Pratt & Whitney has agreed to assume 100% of the risk of any cost overrun for its latest F-35 engine contract, worth $1 billion. This agreement with the Pentagon aligns with the trend of recent deals with Lockheed Martin, the single-engine F-35 airframe manufacturer, in which the government is increasingly shifting the burden of cost overruns to industry.

The fifth low-rate, initial production (LRIP 5), contract—a fixed-price incentive-fee deal—covers 35 powerplants, including three spares, and comes as the company nears delivery of the 100th production-standard F135 engine. It comprises 29 conventional engines for 22 F-35As for the U.S. Air Force and seven F-35Cs for the Navy. The balance will be made up of three engines and related lift-system hardware for short-takeoff-and-vertical-landing F-35Bs for the U.S. Marine Corps.

Closure of the LRIP 5 talks comes as Pratt continues negotiations with the Defense Department over Lot 6. These are slated to wrap up this summer. LRIP 5 negotiations were protracted, and closure brings a welcome measure of production stability for the engine-maker as it struggles to meet earlier cost-reduction targets against a background of acquisition cutbacks.

Pratt's original plan, presented at the time of the 2009 Joint Assessment Team review, outlined a diminishing cost curve through Engine 250. However, that estimate anticipated a faster production rate, with delivery of Engine 250 in either the latter part of LRIP 6 or initial part of Lot 7. Subsequent purchasing delays shift the 250-engine milestone to Lot 8, so the cost curve will not level out until Lot 9 or later.

The company says it has managed to bring down costs by 40%, despite five successive cuts to the JSF program and a reduction of 400 engines from the original production plan. Pratt adds that it has “invested $60 million of our own money to help us claw our way down the cost curve, despite the Defense Department reprofiling the program of record.”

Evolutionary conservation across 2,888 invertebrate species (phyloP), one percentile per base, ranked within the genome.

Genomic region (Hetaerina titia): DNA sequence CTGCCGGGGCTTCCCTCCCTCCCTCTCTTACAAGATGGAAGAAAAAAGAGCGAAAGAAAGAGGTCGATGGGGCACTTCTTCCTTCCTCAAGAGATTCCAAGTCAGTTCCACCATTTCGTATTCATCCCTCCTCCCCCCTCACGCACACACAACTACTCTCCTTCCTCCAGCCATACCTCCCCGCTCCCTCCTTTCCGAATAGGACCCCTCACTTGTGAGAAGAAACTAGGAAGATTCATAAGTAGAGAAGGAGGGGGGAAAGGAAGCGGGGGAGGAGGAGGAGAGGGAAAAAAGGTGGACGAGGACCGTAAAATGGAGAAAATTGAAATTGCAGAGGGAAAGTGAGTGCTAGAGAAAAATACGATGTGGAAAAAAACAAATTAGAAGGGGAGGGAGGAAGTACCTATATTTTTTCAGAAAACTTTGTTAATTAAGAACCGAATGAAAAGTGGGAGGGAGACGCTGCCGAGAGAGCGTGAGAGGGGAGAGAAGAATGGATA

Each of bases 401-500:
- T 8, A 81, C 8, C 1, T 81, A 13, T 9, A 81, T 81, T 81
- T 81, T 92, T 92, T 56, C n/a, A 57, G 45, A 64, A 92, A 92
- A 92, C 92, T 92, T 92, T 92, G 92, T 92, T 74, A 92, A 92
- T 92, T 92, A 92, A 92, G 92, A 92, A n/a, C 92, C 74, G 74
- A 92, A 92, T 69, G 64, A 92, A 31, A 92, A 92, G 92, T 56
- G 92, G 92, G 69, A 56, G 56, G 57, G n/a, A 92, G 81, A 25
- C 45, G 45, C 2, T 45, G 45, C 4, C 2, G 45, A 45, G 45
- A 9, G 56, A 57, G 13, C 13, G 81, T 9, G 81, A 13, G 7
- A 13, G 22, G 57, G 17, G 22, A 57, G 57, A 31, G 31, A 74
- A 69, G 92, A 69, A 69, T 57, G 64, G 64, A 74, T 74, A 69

The engine maker, which recently shipped the 98th production unit, is facing significant challenges in its attempt to meet cost targets. The current production rate is steady at about 50 engines a year, roughly half of what was originally expected for 2013.

Projections now keep that volume flat until the ramp-up resumes, which is scheduled to occur in 2016. However, to safeguard the cost-reduction targets, Pratt will pay for any cost overrun in LRIP 5.

The engine-maker reached a tentative agreement on LRIP 5 as far back as early 2012 and completed final LRIP 3 deliveries in the first quarter of last year, around the same time it started deliveries of the first LRIP 4 engine.

While Pratt has taken a big step in assuming all risk of a cost overrun in LRIP 5, Lockheed Martin is on a more methodical path. Under the terms of the LRIP 5 deal, signed late last year, the company must absorb 55% of any overruns up to a ceiling of 112% of the target cost, with the government picking up the remainder, says Joe Dellavedova, the F-35 spokesman. Overruns on the airframe were evenly split in LRIP 4 up to a cost ceiling of 120%. The company is pushing hard to reduce labor costs, in particular, for the airframe.

The Pentagon's most recently released engine pricing is from LRIP 3. In that lot, each conventional engine cost about $16 million and each short-takeoff-and-vertical-landing engine for the F-35B was priced at $38 million. Pratt & Whitney vowed to reduce the engine price by 10% in LRIP 4. Company officials refused to provide per-unit pricing for earlier LRIPs or the target cost for LRIP 5.

The award of LRIP 5—and the forthcoming LRIP 6, for which Pratt says it provided its proposal last summer—are later than anticipated. “We are working closely with the government to improve and accelerate the contracting cycle for future production lots of propulsion systems,” says Chris Flynn, vice president for F135/F119 engine programs. Dellavedova says a combined deal for LRIPs 7 and 8 is slated for closure early in 2014.

In a statement marking the LRIP 5 award release, Flynn adds that “key factors in driving down cost will be to increase the ramp rate and volume of engines. Achieving greater program stability will help us to progress further down the cost curve to meet the price-reduction objectives on the program.”

So far the F135 has powered almost 3,120 flights, achieving 4,920 flight-test hours on the F-35 fleet. A total of more than 26,000 development and flight-test hours have been logged by the engine, which was derived from the F119 developed for the now out-of-production F-22.